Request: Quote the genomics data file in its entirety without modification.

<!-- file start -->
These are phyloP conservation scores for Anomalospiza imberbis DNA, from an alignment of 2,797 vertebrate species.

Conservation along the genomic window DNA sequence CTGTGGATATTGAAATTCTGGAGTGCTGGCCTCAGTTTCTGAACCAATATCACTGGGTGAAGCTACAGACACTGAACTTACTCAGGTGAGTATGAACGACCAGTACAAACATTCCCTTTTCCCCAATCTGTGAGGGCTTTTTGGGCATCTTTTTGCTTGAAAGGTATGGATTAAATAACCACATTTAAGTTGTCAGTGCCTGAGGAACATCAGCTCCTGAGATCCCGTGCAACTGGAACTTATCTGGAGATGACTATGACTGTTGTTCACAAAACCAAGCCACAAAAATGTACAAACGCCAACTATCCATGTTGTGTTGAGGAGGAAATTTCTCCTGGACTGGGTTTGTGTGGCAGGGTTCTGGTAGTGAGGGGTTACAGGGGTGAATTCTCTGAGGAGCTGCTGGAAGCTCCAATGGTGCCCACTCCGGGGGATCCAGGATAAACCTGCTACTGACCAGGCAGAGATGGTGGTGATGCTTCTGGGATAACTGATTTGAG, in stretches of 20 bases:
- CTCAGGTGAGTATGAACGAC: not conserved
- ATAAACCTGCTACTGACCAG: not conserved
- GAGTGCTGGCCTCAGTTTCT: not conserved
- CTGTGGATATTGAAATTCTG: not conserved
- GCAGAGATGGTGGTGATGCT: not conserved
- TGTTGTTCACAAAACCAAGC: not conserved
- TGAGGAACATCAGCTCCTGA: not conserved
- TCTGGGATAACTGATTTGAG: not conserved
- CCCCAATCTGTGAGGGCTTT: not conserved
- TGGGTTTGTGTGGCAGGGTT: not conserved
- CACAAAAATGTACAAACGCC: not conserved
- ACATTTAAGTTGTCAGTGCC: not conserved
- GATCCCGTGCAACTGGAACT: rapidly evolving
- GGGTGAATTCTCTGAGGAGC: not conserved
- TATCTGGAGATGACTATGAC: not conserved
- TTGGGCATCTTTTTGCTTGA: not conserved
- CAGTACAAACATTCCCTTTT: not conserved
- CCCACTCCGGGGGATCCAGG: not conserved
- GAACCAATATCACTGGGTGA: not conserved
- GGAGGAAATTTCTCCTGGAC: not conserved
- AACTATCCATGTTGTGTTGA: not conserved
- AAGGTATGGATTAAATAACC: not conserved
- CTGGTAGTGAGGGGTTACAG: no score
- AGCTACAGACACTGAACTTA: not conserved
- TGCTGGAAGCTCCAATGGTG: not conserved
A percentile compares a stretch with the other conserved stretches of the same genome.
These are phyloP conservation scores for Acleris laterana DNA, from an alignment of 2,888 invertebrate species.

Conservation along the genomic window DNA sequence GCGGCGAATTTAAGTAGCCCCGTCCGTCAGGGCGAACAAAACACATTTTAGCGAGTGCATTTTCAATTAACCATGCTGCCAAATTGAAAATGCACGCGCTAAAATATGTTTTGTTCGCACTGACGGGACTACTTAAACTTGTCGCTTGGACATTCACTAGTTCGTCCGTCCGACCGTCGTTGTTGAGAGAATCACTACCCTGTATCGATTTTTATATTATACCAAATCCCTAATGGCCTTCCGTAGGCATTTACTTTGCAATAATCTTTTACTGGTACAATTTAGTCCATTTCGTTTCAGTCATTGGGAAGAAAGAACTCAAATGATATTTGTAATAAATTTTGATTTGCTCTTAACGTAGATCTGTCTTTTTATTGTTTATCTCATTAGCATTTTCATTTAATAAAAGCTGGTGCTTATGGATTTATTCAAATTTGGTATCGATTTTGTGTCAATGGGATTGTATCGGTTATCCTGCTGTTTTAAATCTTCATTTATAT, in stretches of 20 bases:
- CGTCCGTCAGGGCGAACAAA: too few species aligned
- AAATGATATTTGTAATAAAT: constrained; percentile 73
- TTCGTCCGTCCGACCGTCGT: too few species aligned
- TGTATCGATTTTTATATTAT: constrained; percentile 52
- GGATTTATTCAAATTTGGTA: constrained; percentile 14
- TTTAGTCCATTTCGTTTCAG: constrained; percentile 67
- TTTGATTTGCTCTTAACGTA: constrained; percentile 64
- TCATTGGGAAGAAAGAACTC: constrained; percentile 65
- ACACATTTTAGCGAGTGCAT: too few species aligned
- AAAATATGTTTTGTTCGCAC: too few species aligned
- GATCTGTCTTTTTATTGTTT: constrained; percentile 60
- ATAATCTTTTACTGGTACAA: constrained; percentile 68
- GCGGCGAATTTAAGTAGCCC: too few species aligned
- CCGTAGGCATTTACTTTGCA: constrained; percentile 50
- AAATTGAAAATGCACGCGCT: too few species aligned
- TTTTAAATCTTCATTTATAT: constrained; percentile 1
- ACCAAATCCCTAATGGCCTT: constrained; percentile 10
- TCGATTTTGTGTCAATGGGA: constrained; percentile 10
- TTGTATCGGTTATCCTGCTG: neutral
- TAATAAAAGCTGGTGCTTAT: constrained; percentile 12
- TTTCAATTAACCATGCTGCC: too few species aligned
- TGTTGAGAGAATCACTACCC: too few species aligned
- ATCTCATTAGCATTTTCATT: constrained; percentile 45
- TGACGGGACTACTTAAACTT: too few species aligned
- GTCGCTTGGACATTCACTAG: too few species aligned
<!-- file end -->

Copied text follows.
These are phyloP conservation scores for Anomalospiza imberbis DNA, from an alignment of 2,797 vertebrate species.

Conservation along the genomic window DNA sequence CTGTGGATATTGAAATTCTGGAGTGCTGGCCTCAGTTTCTGAACCAATATCACTGGGTGAAGCTACAGACACTGAACTTACTCAGGTGAGTATGAACGACCAGTACAAACATTCCCTTTTCCCCAATCTGTGAGGGCTTTTTGGGCATCTTTTTGCTTGAAAGGTATGGATTAAATAACCACATTTAAGTTGTCAGTGCCTGAGGAACATCAGCTCCTGAGATCCCGTGCAACTGGAACTTATCTGGAGATGACTATGACTGTTGTTCACAAAACCAAGCCACAAAAATGTACAAACGCCAACTATCCATGTTGTGTTGAGGAGGAAATTTCTCCTGGACTGGGTTTGTGTGGCAGGGTTCTGGTAGTGAGGGGTTACAGGGGTGAATTCTCTGAGGAGCTGCTGGAAGCTCCAATGGTGCCCACTCCGGGGGATCCAGGATAAACCTGCTACTGACCAGGCAGAGATGGTGGTGATGCTTCTGGGATAACTGATTTGAG, in stretches of 20 bases:
- CTCAGGTGAGTATGAACGAC: not conserved
- ATAAACCTGCTACTGACCAG: not conserved
- GAGTGCTGGCCTCAGTTTCT: not conserved
- CTGTGGATATTGAAATTCTG: not conserved
- GCAGAGATGGTGGTGATGCT: not conserved
- TGTTGTTCACAAAACCAAGC: not conserved
- TGAGGAACATCAGCTCCTGA: not conserved
- TCTGGGATAACTGATTTGAG: not conserved
- CCCCAATCTGTGAGGGCTTT: not conserved
- TGGGTTTGTGTGGCAGGGTT: not conserved
- CACAAAAATGTACAAACGCC: not conserved
- ACATTTAAGTTGTCAGTGCC: not conserved
- GATCCCGTGCAACTGGAACT: rapidly evolving
- GGGTGAATTCTCTGAGGAGC: not conserved
- TATCTGGAGATGACTATGAC: not conserved
- TTGGGCATCTTTTTGCTTGA: not conserved
- CAGTACAAACATTCCCTTTT: not conserved
- CCCACTCCGGGGGATCCAGG: not conserved
- GAACCAATATCACTGGGTGA: not conserved
- GGAGGAAATTTCTCCTGGAC: not conserved
- AACTATCCATGTTGTGTTGA: not conserved
- AAGGTATGGATTAAATAACC: not conserved
- CTGGTAGTGAGGGGTTACAG: no score
- AGCTACAGACACTGAACTTA: not conserved
- TGCTGGAAGCTCCAATGGTG: not conserved
A percentile compares a stretch with the other conserved stretches of the same genome.
These are phyloP conservation scores for Acleris laterana DNA, from an alignment of 2,888 invertebrate species.

Conservation along the genomic window DNA sequence GCGGCGAATTTAAGTAGCCCCGTCCGTCAGGGCGAACAAAACACATTTTAGCGAGTGCATTTTCAATTAACCATGCTGCCAAATTGAAAATGCACGCGCTAAAATATGTTTTGTTCGCACTGACGGGACTACTTAAACTTGTCGCTTGGACATTCACTAGTTCGTCCGTCCGACCGTCGTTGTTGAGAGAATCACTACCCTGTATCGATTTTTATATTATACCAAATCCCTAATGGCCTTCCGTAGGCATTTACTTTGCAATAATCTTTTACTGGTACAATTTAGTCCATTTCGTTTCAGTCATTGGGAAGAAAGAACTCAAATGATATTTGTAATAAATTTTGATTTGCTCTTAACGTAGATCTGTCTTTTTATTGTTTATCTCATTAGCATTTTCATTTAATAAAAGCTGGTGCTTATGGATTTATTCAAATTTGGTATCGATTTTGTGTCAATGGGATTGTATCGGTTATCCTGCTGTTTTAAATCTTCATTTATAT, in stretches of 20 bases:
- CGTCCGTCAGGGCGAACAAA: too few species aligned
- AAATGATATTTGTAATAAAT: constrained; percentile 73
- TTCGTCCGTCCGACCGTCGT: too few species aligned
- TGTATCGATTTTTATATTAT: constrained; percentile 52
- GGATTTATTCAAATTTGGTA: constrained; percentile 14
- TTTAGTCCATTTCGTTTCAG: constrained; percentile 67
- TTTGATTTGCTCTTAACGTA: constrained; percentile 64
- TCATTGGGAAGAAAGAACTC: constrained; percentile 65
- ACACATTTTAGCGAGTGCAT: too few species aligned
- AAAATATGTTTTGTTCGCAC: too few species aligned
- GATCTGTCTTTTTATTGTTT: constrained; percentile 60
- ATAATCTTTTACTGGTACAA: constrained; percentile 68
- GCGGCGAATTTAAGTAGCCC: too few species aligned
- CCGTAGGCATTTACTTTGCA: constrained; percentile 50
- AAATTGAAAATGCACGCGCT: too few species aligned
- TTTTAAATCTTCATTTATAT: constrained; percentile 1
- ACCAAATCCCTAATGGCCTT: constrained; percentile 10
- TCGATTTTGTGTCAATGGGA: constrained; percentile 10
- TTGTATCGGTTATCCTGCTG: neutral
- TAATAAAAGCTGGTGCTTAT: constrained; percentile 12
- TTTCAATTAACCATGCTGCC: too few species aligned
- TGTTGAGAGAATCACTACCC: too few species aligned
- ATCTCATTAGCATTTTCATT: constrained; percentile 45
- TGACGGGACTACTTAAACTT: too few species aligned
- GTCGCTTGGACATTCACTAG: too few species aligned